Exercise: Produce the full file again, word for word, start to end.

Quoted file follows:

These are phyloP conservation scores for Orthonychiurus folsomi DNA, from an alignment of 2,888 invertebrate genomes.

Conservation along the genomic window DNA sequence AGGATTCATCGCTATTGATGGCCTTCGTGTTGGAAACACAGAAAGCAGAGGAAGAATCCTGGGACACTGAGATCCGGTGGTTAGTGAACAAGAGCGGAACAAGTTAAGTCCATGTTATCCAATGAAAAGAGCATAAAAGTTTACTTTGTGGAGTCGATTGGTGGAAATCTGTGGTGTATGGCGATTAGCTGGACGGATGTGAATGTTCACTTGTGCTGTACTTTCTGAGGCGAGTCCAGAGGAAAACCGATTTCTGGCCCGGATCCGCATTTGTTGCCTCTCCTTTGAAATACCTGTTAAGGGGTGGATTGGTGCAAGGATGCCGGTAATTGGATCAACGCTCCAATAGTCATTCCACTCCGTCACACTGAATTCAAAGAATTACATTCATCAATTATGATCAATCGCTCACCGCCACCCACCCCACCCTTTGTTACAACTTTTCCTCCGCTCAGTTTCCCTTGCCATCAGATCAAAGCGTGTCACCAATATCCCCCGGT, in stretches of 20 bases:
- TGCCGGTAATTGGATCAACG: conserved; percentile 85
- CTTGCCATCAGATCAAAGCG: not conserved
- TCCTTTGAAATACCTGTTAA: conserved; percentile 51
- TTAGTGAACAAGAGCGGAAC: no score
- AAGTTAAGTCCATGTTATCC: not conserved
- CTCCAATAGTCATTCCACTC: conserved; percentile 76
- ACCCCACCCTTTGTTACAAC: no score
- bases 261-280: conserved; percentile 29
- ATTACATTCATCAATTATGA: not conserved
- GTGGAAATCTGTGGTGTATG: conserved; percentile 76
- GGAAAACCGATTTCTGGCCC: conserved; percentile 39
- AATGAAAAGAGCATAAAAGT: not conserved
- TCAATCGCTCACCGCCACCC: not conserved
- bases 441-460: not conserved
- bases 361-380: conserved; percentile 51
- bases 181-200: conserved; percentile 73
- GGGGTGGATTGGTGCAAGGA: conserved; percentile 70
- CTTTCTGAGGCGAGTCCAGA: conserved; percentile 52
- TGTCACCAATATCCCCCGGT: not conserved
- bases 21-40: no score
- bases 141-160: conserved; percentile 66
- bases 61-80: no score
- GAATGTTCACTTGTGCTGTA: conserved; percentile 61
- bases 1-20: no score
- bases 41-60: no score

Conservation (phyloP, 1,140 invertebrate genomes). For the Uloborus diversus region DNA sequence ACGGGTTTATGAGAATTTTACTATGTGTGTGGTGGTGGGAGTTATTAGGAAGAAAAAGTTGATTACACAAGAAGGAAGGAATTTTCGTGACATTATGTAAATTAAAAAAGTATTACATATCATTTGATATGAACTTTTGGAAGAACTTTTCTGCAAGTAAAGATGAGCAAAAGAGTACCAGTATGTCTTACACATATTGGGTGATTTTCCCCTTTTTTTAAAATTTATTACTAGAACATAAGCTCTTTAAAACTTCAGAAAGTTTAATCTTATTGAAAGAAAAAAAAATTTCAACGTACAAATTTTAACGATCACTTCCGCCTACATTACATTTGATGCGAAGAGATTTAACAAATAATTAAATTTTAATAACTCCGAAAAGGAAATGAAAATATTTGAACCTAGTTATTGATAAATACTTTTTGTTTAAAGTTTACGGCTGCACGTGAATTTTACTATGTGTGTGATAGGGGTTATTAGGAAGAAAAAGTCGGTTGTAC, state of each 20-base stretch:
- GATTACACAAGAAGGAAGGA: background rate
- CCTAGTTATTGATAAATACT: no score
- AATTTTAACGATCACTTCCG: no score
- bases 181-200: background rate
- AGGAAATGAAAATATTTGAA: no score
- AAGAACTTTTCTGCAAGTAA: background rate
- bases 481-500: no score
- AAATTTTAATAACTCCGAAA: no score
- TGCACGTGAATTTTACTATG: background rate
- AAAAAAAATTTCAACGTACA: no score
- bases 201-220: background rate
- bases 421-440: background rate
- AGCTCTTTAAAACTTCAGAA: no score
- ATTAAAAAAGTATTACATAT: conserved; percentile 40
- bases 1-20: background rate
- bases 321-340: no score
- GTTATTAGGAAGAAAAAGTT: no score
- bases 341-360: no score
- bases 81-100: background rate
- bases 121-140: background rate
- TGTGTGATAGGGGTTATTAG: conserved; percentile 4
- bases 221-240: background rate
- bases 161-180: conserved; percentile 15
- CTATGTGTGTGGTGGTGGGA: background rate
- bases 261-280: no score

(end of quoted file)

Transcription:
These are phyloP conservation scores for Orthonychiurus folsomi DNA, from an alignment of 2,888 invertebrate genomes.

Conservation along the genomic window DNA sequence AGGATTCATCGCTATTGATGGCCTTCGTGTTGGAAACACAGAAAGCAGAGGAAGAATCCTGGGACACTGAGATCCGGTGGTTAGTGAACAAGAGCGGAACAAGTTAAGTCCATGTTATCCAATGAAAAGAGCATAAAAGTTTACTTTGTGGAGTCGATTGGTGGAAATCTGTGGTGTATGGCGATTAGCTGGACGGATGTGAATGTTCACTTGTGCTGTACTTTCTGAGGCGAGTCCAGAGGAAAACCGATTTCTGGCCCGGATCCGCATTTGTTGCCTCTCCTTTGAAATACCTGTTAAGGGGTGGATTGGTGCAAGGATGCCGGTAATTGGATCAACGCTCCAATAGTCATTCCACTCCGTCACACTGAATTCAAAGAATTACATTCATCAATTATGATCAATCGCTCACCGCCACCCACCCCACCCTTTGTTACAACTTTTCCTCCGCTCAGTTTCCCTTGCCATCAGATCAAAGCGTGTCACCAATATCCCCCGGT, in stretches of 20 bases:
- TGCCGGTAATTGGATCAACG: conserved; percentile 85
- CTTGCCATCAGATCAAAGCG: not conserved
- TCCTTTGAAATACCTGTTAA: conserved; percentile 51
- TTAGTGAACAAGAGCGGAAC: no score
- AAGTTAAGTCCATGTTATCC: not conserved
- CTCCAATAGTCATTCCACTC: conserved; percentile 76
- ACCCCACCCTTTGTTACAAC: no score
- bases 261-280: conserved; percentile 29
- ATTACATTCATCAATTATGA: not conserved
- GTGGAAATCTGTGGTGTATG: conserved; percentile 76
- GGAAAACCGATTTCTGGCCC: conserved; percentile 39
- AATGAAAAGAGCATAAAAGT: not conserved
- TCAATCGCTCACCGCCACCC: not conserved
- bases 441-460: not conserved
- bases 361-380: conserved; percentile 51
- bases 181-200: conserved; percentile 73
- GGGGTGGATTGGTGCAAGGA: conserved; percentile 70
- CTTTCTGAGGCGAGTCCAGA: conserved; percentile 52
- TGTCACCAATATCCCCCGGT: not conserved
- bases 21-40: no score
- bases 141-160: conserved; percentile 66
- bases 61-80: no score
- GAATGTTCACTTGTGCTGTA: conserved; percentile 61
- bases 1-20: no score
- bases 41-60: no score

Conservation (phyloP, 1,140 invertebrate genomes). For the Uloborus diversus region DNA sequence ACGGGTTTATGAGAATTTTACTATGTGTGTGGTGGTGGGAGTTATTAGGAAGAAAAAGTTGATTACACAAGAAGGAAGGAATTTTCGTGACATTATGTAAATTAAAAAAGTATTACATATCATTTGATATGAACTTTTGGAAGAACTTTTCTGCAAGTAAAGATGAGCAAAAGAGTACCAGTATGTCTTACACATATTGGGTGATTTTCCCCTTTTTTTAAAATTTATTACTAGAACATAAGCTCTTTAAAACTTCAGAAAGTTTAATCTTATTGAAAGAAAAAAAAATTTCAACGTACAAATTTTAACGATCACTTCCGCCTACATTACATTTGATGCGAAGAGATTTAACAAATAATTAAATTTTAATAACTCCGAAAAGGAAATGAAAATATTTGAACCTAGTTATTGATAAATACTTTTTGTTTAAAGTTTACGGCTGCACGTGAATTTTACTATGTGTGTGATAGGGGTTATTAGGAAGAAAAAGTCGGTTGTAC, state of each 20-base stretch:
- GATTACACAAGAAGGAAGGA: background rate
- CCTAGTTATTGATAAATACT: no score
- AATTTTAACGATCACTTCCG: no score
- bases 181-200: background rate
- AGGAAATGAAAATATTTGAA: no score
- AAGAACTTTTCTGCAAGTAA: background rate
- bases 481-500: no score
- AAATTTTAATAACTCCGAAA: no score
- TGCACGTGAATTTTACTATG: background rate
- AAAAAAAATTTCAACGTACA: no score
- bases 201-220: background rate
- bases 421-440: background rate
- AGCTCTTTAAAACTTCAGAA: no score
- ATTAAAAAAGTATTACATAT: conserved; percentile 40
- bases 1-20: background rate
- bases 321-340: no score
- GTTATTAGGAAGAAAAAGTT: no score
- bases 341-360: no score
- bases 81-100: background rate
- bases 121-140: background rate
- TGTGTGATAGGGGTTATTAG: conserved; percentile 4
- bases 221-240: background rate
- bases 161-180: conserved; percentile 15
- CTATGTGTGTGGTGGTGGGA: background rate
- bases 261-280: no score